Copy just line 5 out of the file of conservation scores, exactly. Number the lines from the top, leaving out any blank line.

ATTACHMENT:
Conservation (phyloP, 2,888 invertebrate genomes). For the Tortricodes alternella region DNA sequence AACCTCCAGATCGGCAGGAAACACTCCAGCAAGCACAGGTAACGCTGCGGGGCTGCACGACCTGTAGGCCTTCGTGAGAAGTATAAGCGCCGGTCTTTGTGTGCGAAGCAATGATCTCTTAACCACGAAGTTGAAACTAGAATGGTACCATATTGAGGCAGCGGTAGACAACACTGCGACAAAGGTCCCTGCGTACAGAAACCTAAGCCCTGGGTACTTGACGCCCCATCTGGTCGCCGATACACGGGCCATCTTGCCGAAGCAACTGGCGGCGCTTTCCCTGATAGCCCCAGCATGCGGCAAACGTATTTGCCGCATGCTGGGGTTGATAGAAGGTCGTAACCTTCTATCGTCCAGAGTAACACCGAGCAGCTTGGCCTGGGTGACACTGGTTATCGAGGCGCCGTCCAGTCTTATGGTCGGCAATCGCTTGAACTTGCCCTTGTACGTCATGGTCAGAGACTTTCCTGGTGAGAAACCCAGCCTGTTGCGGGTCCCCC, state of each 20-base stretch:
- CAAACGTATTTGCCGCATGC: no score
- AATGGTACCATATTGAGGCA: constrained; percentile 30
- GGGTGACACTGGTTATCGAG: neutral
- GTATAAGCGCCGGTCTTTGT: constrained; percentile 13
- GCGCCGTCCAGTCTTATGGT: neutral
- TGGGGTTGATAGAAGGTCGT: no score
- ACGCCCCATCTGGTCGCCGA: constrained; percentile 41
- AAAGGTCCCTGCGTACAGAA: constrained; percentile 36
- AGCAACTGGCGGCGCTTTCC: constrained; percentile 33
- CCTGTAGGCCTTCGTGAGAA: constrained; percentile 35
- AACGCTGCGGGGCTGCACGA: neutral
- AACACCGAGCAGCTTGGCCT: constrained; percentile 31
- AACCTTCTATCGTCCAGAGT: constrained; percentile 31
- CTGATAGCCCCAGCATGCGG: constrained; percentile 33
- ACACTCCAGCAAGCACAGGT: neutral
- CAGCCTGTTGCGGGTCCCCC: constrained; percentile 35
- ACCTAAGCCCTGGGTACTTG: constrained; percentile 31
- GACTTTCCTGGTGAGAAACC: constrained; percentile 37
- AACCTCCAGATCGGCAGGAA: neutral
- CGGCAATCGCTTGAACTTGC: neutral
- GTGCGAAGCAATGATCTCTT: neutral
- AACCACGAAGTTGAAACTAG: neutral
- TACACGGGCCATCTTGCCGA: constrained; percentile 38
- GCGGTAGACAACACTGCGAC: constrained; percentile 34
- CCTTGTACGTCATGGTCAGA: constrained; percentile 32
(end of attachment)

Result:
- GTATAAGCGCCGGTCTTTGT: constrained; percentile 13